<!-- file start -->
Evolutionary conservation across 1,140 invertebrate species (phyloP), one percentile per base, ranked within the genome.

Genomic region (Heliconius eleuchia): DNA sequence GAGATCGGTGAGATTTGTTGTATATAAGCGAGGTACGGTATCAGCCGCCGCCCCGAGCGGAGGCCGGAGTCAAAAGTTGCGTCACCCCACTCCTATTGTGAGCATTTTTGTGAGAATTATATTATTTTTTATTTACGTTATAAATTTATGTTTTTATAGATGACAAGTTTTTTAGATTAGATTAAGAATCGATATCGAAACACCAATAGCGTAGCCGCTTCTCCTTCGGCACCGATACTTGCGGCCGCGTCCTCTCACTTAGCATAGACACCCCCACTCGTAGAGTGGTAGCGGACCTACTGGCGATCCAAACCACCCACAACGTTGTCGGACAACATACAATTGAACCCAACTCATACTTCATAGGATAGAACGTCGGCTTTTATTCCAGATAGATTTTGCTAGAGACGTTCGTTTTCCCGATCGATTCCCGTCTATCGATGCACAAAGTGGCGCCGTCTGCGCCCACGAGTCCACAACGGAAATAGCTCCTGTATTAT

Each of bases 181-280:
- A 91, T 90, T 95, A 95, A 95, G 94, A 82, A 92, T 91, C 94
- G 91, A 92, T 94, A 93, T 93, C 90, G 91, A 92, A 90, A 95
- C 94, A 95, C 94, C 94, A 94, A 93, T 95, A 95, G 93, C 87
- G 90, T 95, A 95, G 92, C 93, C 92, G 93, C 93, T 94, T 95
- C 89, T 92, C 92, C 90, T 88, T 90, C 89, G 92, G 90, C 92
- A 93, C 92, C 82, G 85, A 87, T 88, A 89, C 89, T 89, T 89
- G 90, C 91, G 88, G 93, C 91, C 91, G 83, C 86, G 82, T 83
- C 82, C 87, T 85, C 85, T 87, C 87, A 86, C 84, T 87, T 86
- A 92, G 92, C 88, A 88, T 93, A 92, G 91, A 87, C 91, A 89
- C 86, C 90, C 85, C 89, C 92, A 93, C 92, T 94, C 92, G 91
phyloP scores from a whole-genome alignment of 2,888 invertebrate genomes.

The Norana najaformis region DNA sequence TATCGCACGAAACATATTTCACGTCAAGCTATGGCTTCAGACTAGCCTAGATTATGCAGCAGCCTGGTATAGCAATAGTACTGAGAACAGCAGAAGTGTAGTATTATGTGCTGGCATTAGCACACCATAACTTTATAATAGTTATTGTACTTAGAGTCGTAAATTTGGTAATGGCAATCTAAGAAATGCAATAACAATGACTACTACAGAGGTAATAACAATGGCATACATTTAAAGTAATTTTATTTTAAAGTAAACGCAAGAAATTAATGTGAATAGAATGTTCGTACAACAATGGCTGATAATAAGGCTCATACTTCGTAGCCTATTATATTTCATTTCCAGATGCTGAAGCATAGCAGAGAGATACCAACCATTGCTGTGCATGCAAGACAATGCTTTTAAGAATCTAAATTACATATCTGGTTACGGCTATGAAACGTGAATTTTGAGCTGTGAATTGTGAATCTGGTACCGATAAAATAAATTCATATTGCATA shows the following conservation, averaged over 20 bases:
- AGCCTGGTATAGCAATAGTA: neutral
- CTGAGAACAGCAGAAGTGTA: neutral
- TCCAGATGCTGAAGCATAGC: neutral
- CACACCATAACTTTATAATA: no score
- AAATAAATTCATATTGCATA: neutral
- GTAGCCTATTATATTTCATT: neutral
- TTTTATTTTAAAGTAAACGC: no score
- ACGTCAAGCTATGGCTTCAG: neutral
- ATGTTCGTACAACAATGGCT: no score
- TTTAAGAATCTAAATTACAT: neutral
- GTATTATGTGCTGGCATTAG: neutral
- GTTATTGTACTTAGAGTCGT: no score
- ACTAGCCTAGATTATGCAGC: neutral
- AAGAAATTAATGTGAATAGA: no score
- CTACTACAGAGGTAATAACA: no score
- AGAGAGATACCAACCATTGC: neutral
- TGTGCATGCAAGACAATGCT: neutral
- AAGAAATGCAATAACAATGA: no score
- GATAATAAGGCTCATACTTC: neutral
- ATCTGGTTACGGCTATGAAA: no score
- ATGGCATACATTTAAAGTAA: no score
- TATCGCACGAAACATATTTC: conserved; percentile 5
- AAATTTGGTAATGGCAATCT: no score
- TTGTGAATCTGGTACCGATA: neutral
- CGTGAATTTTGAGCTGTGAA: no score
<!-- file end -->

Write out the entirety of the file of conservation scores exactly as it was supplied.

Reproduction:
Evolutionary conservation across 1,140 invertebrate species (phyloP), one percentile per base, ranked within the genome.

Genomic region (Heliconius eleuchia): DNA sequence GAGATCGGTGAGATTTGTTGTATATAAGCGAGGTACGGTATCAGCCGCCGCCCCGAGCGGAGGCCGGAGTCAAAAGTTGCGTCACCCCACTCCTATTGTGAGCATTTTTGTGAGAATTATATTATTTTTTATTTACGTTATAAATTTATGTTTTTATAGATGACAAGTTTTTTAGATTAGATTAAGAATCGATATCGAAACACCAATAGCGTAGCCGCTTCTCCTTCGGCACCGATACTTGCGGCCGCGTCCTCTCACTTAGCATAGACACCCCCACTCGTAGAGTGGTAGCGGACCTACTGGCGATCCAAACCACCCACAACGTTGTCGGACAACATACAATTGAACCCAACTCATACTTCATAGGATAGAACGTCGGCTTTTATTCCAGATAGATTTTGCTAGAGACGTTCGTTTTCCCGATCGATTCCCGTCTATCGATGCACAAAGTGGCGCCGTCTGCGCCCACGAGTCCACAACGGAAATAGCTCCTGTATTAT

Each of bases 181-280:
- A 91, T 90, T 95, A 95, A 95, G 94, A 82, A 92, T 91, C 94
- G 91, A 92, T 94, A 93, T 93, C 90, G 91, A 92, A 90, A 95
- C 94, A 95, C 94, C 94, A 94, A 93, T 95, A 95, G 93, C 87
- G 90, T 95, A 95, G 92, C 93, C 92, G 93, C 93, T 94, T 95
- C 89, T 92, C 92, C 90, T 88, T 90, C 89, G 92, G 90, C 92
- A 93, C 92, C 82, G 85, A 87, T 88, A 89, C 89, T 89, T 89
- G 90, C 91, G 88, G 93, C 91, C 91, G 83, C 86, G 82, T 83
- C 82, C 87, T 85, C 85, T 87, C 87, A 86, C 84, T 87, T 86
- A 92, G 92, C 88, A 88, T 93, A 92, G 91, A 87, C 91, A 89
- C 86, C 90, C 85, C 89, C 92, A 93, C 92, T 94, C 92, G 91
phyloP scores from a whole-genome alignment of 2,888 invertebrate genomes.

The Norana najaformis region DNA sequence TATCGCACGAAACATATTTCACGTCAAGCTATGGCTTCAGACTAGCCTAGATTATGCAGCAGCCTGGTATAGCAATAGTACTGAGAACAGCAGAAGTGTAGTATTATGTGCTGGCATTAGCACACCATAACTTTATAATAGTTATTGTACTTAGAGTCGTAAATTTGGTAATGGCAATCTAAGAAATGCAATAACAATGACTACTACAGAGGTAATAACAATGGCATACATTTAAAGTAATTTTATTTTAAAGTAAACGCAAGAAATTAATGTGAATAGAATGTTCGTACAACAATGGCTGATAATAAGGCTCATACTTCGTAGCCTATTATATTTCATTTCCAGATGCTGAAGCATAGCAGAGAGATACCAACCATTGCTGTGCATGCAAGACAATGCTTTTAAGAATCTAAATTACATATCTGGTTACGGCTATGAAACGTGAATTTTGAGCTGTGAATTGTGAATCTGGTACCGATAAAATAAATTCATATTGCATA shows the following conservation, averaged over 20 bases:
- AGCCTGGTATAGCAATAGTA: neutral
- CTGAGAACAGCAGAAGTGTA: neutral
- TCCAGATGCTGAAGCATAGC: neutral
- CACACCATAACTTTATAATA: no score
- AAATAAATTCATATTGCATA: neutral
- GTAGCCTATTATATTTCATT: neutral
- TTTTATTTTAAAGTAAACGC: no score
- ACGTCAAGCTATGGCTTCAG: neutral
- ATGTTCGTACAACAATGGCT: no score
- TTTAAGAATCTAAATTACAT: neutral
- GTATTATGTGCTGGCATTAG: neutral
- GTTATTGTACTTAGAGTCGT: no score
- ACTAGCCTAGATTATGCAGC: neutral
- AAGAAATTAATGTGAATAGA: no score
- CTACTACAGAGGTAATAACA: no score
- AGAGAGATACCAACCATTGC: neutral
- TGTGCATGCAAGACAATGCT: neutral
- AAGAAATGCAATAACAATGA: no score
- GATAATAAGGCTCATACTTC: neutral
- ATCTGGTTACGGCTATGAAA: no score
- ATGGCATACATTTAAAGTAA: no score
- TATCGCACGAAACATATTTC: conserved; percentile 5
- AAATTTGGTAATGGCAATCT: no score
- TTGTGAATCTGGTACCGATA: neutral
- CGTGAATTTTGAGCTGTGAA: no score